Endocrine Glands Release Hormones
Our endocrine glands release hormones into our bloodstream. The many types of glands in our systems include:
Too few or too many hormones can result in serious health conditions. Some of these conditions are listed below.
Diabetes is a very common condition suffered by both children and adults. It happens when the body does not make or properly use insulin. Insulin is a hormone that is needed to turn sugar, starches and other foods into energy needed for daily life. The cause of diabetes is not known, but the following may contribute to getting the condition:
- Poor nutritional habits
- Being overweight, especially around the waist
- Lack of exercise
- Family history
- High blood pressure
- HDL cholesterol under 35
- Diabetes during a previous pregnancy
African Americans, Hispanic Americans and Native Americans all have high rates of diabetes.
Types of Diabetes
Type 1 diabetes – the body does not make insulin
Type 2 diabetes – known as insulin resistance, which means that the body cannot properly use insulin
Gestational diabetes – pregnant women who have or have developed diabetes
Signs and Symptoms of Diabetes
Symptoms of type 1 and type 2 diabetes can be similar. Talk to your doctor if you experience:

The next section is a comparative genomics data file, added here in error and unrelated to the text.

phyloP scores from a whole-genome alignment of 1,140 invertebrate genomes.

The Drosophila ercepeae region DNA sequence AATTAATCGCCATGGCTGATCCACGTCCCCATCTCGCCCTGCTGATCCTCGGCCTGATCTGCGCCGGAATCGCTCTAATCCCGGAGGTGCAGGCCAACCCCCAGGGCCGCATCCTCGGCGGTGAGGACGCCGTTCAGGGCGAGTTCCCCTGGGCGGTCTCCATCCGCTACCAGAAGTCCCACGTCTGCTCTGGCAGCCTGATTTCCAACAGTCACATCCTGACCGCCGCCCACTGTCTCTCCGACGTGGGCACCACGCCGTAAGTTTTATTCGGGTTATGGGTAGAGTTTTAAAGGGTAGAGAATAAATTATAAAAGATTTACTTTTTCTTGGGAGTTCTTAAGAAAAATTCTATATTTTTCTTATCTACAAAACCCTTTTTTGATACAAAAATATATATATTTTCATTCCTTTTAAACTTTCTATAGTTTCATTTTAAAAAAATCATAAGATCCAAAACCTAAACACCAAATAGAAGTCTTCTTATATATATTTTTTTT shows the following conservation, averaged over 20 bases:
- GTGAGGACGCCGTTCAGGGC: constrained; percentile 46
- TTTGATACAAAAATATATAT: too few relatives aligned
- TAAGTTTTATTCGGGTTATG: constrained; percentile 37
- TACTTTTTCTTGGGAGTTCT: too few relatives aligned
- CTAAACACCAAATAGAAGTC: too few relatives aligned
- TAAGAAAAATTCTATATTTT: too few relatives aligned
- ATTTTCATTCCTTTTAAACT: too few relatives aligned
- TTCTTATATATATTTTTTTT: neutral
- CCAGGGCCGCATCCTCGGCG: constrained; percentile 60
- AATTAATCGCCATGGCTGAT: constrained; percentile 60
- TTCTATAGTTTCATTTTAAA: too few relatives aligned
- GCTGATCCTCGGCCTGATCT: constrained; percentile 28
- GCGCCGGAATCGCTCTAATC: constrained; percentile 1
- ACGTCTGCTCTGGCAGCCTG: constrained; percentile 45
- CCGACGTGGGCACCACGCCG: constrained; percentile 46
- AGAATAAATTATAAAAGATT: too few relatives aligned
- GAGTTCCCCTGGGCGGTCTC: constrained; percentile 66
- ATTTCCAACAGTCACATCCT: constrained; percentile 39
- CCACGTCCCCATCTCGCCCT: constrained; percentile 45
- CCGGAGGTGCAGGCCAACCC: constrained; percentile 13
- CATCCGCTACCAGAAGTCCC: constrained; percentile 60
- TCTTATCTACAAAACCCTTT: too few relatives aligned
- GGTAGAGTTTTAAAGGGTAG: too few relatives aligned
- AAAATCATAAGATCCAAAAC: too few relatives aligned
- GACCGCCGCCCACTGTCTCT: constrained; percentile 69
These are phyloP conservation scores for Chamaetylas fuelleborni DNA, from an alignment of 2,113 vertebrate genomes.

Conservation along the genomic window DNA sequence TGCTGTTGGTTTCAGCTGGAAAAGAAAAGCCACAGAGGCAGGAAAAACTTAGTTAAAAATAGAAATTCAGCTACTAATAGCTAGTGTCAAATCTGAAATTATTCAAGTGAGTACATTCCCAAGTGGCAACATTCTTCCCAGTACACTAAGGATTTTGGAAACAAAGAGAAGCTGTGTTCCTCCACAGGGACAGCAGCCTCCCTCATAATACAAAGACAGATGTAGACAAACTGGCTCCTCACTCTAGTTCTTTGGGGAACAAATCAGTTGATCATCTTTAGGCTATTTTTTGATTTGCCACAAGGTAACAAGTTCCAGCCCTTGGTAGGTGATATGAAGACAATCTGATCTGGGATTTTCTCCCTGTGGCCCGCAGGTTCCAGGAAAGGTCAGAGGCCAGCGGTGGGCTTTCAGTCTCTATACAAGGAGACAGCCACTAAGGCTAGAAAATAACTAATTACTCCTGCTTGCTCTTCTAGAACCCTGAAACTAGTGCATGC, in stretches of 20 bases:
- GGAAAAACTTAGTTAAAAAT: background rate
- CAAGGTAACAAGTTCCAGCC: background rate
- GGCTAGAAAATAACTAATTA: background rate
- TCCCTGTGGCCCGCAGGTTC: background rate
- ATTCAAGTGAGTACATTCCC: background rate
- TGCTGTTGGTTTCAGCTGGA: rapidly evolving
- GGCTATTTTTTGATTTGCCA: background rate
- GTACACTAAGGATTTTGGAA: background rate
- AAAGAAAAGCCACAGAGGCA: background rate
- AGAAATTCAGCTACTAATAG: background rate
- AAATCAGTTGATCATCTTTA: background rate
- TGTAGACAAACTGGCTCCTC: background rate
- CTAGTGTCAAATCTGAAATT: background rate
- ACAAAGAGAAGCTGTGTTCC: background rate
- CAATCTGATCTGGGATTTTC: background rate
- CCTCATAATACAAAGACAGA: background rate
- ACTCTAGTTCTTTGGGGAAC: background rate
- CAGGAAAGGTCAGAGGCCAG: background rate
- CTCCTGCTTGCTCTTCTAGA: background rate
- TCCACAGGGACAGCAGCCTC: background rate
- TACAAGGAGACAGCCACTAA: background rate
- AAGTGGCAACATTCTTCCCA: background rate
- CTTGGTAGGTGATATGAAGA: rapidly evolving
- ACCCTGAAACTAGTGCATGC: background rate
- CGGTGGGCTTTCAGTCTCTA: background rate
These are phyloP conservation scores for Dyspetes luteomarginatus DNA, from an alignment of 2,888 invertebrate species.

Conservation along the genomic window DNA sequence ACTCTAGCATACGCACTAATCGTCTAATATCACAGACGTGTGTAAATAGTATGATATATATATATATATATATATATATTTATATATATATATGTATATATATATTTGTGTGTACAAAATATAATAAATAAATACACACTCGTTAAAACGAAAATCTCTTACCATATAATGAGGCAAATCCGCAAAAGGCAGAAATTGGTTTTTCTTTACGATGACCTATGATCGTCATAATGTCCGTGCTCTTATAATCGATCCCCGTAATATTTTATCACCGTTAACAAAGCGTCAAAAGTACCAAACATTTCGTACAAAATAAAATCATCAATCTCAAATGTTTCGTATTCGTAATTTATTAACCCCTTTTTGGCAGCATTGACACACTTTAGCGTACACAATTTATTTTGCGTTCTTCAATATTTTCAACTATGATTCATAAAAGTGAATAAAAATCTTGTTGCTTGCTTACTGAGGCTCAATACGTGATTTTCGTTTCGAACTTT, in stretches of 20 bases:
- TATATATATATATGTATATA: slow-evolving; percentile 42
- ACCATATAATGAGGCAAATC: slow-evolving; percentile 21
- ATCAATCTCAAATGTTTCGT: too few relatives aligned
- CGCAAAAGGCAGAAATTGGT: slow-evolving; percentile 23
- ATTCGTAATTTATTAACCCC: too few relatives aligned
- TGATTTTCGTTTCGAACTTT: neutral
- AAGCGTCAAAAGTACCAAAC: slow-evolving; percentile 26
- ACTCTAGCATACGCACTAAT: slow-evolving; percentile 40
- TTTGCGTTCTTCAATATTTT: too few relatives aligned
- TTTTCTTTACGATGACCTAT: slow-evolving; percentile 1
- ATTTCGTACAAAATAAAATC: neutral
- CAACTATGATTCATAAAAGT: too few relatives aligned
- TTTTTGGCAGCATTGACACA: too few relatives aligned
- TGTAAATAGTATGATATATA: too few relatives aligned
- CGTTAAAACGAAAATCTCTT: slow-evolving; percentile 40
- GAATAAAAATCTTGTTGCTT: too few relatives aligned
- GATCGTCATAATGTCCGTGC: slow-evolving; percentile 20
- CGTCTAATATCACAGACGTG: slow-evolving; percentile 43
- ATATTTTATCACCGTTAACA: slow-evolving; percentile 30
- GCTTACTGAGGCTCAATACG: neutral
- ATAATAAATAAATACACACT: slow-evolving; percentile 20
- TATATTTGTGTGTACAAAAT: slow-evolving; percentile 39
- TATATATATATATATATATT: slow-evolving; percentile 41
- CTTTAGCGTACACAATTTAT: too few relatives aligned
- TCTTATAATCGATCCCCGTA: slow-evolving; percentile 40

- Frequent urination, especially at night
- Weight loss
- Difficulty with erections
- Vaginal infections
- Non-healing wounds
- Skin infections
- Blurred vision
- Tingling or numbness in the hands or feet
One of the following blood tests can be used to diagnose diabetes.
Fasting Plasma Glucose Test (FPG) test – a fasting blood glucose level between 100 and 125 mg/dl is known as “pre-diabetes.” A fasting blood glucose level of 126 mg/dl or higher is considered diabetes.
Oral Glucose Tolerance Test (OGT) test – the glucose level is measured after fasting and two hours after drinking a glucose-rich beverage. If the two-hour blood glucose level is between 140 and 199 mg/dl “pre-diabetes” is diagnosed. If the two-hour blood glucose level is at 200 mg/dl or higher, diabetes is diagnosed.
Diabetes Treatment and Care
Lifestyle changes and medications, either separate or in combination, can help to manage diabetes.
- Healthy diet, including vegetables, whole grains, fruits, non-fat dairy products, beans, and lean meats, poultry and fish
- Oral diabetes medications and insulin.
A doctor will recommend treatment based on the patient’s unique condition and needs.
Diabetes Education at St. Luke’s
Living Well with Diabetes is a diabetes self-management education program. Group classes are offered monthly and content includes nutrition, medications, monitoring, lab work and exercise. The program is recognized by the American Diabetes Association and is covered by most insurance companies. Individual appointments are available.
St. Luke's also offers counseling for patients with gestational diabetes and insulin pump therapy. A support group meets every other month.
For more information, please call 484-526-3025.
Gestational Diabetes Management Program
St. Luke’s Perinatal Centers offer a complete management program for pregnant women who have or have developed diabetes or for non-pregnant women with diabetes who are contemplating a pregnancy in the future. Working in cooperation with the patient’s obstetrician, the Perinatal Centers coordinate a consultation with a perinatologist, a teaching session with a diabetic nurse educator and a diet consultation with a registered dietician.